Performance Friday, October 25, 2013 | 7:30 PM

Jennifer Johnson Cano
Christopher Cano

Weill Recital Hall
Winner of the 2008 Metropolitan Opera National Council Auditions and the 2009 Young Concert Artists International Auditions, Jennifer Johnson Cano is recognized for her naturally lustrous sound, as well as a fresh and appealing presence on symphonic, operatic, and recital stages. Don’t miss “a rare opportunity to hear a fine talent with a promising future right at her doorstep” (The Washington Post), when she performs an intimate recital of mixed repertoire in Weill Recital Hall.

This concert is part of Salon Encores.


  • Jennifer Johnson Cano, Mezzo-Soprano
  • Christopher Cano, Piano


  • KORNGOLD "Sterbelied"
  • KORNGOLD "Mond, so gehst du wieder auf"
  • KORNGOLD "Das eilende Bächlein"
  • KORNGOLD "Alt-Spanisch"
  • POULENC Banalités
    ·· Chanson d'Orkenise
    ·· Hôtel
    ·· Fagnes de Wallonie
    ·· Voyage à Paris
    ·· Sanglots
  • SCHUBERT "Der Tod und das Mädchen" ("Death and the Maiden"), D. 531
  • SCHUBERT "Der Zwerg"
  • SCHUBERT "Erlkönig"
  • GURNEY "Sleep" from Five Elizabethan Songs
  • BRITTEN Corpus Christi Carol
  • HOWELLS "King David"
  • VAUGHAN WILLIAMS "Silent Noon"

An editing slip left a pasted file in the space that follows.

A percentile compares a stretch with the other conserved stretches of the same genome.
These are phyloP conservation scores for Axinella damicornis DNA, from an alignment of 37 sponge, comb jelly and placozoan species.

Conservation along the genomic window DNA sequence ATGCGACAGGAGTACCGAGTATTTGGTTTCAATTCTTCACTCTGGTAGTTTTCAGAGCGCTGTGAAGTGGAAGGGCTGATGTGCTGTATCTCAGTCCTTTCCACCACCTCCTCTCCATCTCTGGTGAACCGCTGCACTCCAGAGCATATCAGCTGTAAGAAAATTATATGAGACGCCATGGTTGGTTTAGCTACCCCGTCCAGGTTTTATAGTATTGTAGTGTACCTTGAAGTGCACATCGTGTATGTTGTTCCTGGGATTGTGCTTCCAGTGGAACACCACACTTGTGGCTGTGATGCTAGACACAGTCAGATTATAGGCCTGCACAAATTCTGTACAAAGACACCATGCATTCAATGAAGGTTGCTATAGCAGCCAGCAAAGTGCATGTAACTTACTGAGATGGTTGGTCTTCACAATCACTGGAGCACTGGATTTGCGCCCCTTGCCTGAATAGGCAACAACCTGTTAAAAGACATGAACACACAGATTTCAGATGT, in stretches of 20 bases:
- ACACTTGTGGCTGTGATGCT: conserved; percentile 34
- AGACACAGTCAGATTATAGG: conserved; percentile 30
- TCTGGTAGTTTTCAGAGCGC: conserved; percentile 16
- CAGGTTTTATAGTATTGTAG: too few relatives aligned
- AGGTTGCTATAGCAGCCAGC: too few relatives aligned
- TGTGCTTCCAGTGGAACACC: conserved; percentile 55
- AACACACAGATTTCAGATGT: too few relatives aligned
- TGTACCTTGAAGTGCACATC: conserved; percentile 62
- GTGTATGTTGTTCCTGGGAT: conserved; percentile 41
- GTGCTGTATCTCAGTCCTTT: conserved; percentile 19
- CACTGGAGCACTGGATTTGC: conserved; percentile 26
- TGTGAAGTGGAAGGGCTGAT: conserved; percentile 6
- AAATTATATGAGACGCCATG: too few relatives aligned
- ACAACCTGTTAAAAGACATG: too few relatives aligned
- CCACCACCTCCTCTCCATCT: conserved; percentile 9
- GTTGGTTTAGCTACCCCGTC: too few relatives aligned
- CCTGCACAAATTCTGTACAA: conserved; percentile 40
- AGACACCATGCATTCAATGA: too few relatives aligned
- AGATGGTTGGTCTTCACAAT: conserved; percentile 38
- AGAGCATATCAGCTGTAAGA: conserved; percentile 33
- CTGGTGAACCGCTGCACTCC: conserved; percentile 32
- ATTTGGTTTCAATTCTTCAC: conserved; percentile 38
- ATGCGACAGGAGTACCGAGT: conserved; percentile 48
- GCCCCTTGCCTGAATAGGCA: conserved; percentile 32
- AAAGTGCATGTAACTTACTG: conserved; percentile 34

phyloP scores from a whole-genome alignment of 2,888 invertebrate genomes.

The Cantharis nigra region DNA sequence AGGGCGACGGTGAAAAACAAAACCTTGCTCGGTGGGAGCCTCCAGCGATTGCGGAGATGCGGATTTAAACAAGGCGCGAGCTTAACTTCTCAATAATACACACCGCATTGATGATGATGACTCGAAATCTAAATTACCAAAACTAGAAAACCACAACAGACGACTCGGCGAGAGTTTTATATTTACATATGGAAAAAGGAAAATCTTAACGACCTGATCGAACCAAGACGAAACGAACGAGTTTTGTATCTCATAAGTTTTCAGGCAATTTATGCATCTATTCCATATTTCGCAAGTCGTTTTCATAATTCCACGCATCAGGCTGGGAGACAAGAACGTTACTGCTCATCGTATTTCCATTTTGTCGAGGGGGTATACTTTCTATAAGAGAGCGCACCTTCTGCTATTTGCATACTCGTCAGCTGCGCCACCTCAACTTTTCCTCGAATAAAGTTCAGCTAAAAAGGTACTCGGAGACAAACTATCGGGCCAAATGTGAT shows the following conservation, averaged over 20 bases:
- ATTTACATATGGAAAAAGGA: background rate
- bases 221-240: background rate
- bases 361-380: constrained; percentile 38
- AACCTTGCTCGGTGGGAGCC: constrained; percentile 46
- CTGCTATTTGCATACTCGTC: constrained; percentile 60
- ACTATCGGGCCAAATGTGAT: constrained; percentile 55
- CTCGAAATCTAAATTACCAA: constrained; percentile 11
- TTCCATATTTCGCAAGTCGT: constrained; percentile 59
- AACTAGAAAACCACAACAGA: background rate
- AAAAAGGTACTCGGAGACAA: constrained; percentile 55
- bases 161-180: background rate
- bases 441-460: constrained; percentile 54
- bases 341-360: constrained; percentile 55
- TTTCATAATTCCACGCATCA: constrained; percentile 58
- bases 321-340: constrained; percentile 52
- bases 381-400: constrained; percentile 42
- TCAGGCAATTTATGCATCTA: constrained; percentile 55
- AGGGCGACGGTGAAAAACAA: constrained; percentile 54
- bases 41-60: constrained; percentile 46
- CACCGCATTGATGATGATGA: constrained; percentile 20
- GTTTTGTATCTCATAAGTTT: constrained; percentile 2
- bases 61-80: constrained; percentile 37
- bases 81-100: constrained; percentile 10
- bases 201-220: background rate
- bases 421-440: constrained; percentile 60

• GLINKA "The Lark" (arr. Mily Balakirev)
  • TCHAIKOVSKY "Again, as before, alone"
  • SVIRIDOV "The Virgin in the City"
  • RACHMANINOFF "Spring Waters"

  • Encores:
  • LISZT "Der du von dem Himmel bist"
  • JOHN JACOB NILES "Go 'Way From My Window"

Event Duration

The printed program will last approximately two hours and 30 minutes, including one 20-minute intermission.


  • Jennifer Johnson Cano

    A 2012 Richard Tucker Career Grant awardee, 2012 Opera Index Vocal Competition Winner, and 2011 Sara Tucker Study Grant recipient, mezzo-soprano Jennifer Johnson Cano joined the Lindemann Young Artist Development Program at the Metropolitan Opera in 2008 and made her Met debut in 2009-2010. As first-prize winner of the 2009 Young Concert Artists International Auditions, she was awarded the Mecklenburg-Vorpommern Festival and Princeton University prizes and has given recital debuts at Merkin Concert Hall and the John F. Kennedy Center for the Performing Arts, as well as in Boston, Philadelphia, Houston, and Chicago.

    Following performances at the Metropolitan Opera as Mercedes, Emilia, Wellgunde, and Waltraute last season, Ms. Cano debuts in 2013-2014 as Meg Page in Falstaff and Bersi in Andrea Chénier. Other operatic debuts include the Fox in Janáček's Cunning Little Vixen with The Cleveland Orchestra and Franz Welser-Möst in May, and Marguerite in Berlioz's La damnation de Faust in collaboration with the Tucson Symphony Orchestra and Tucson Desert Song Festival in February. Concert engagements include her debut with the Baltimore Symphony Orchestra in Beethoven's Symphony No. 9. Ms. Cano performs in recital in Philadelphia for the Chamber Music Society and gives recitals and master classes at Rice University, University of Arizona, Webster University, and in Peterborough, New Hampshire.  She performs the role of Diana in Cincinnati Opera's La Calisto in July, and an exciting debut with the Boston Lyric Opera is slated for April 2015.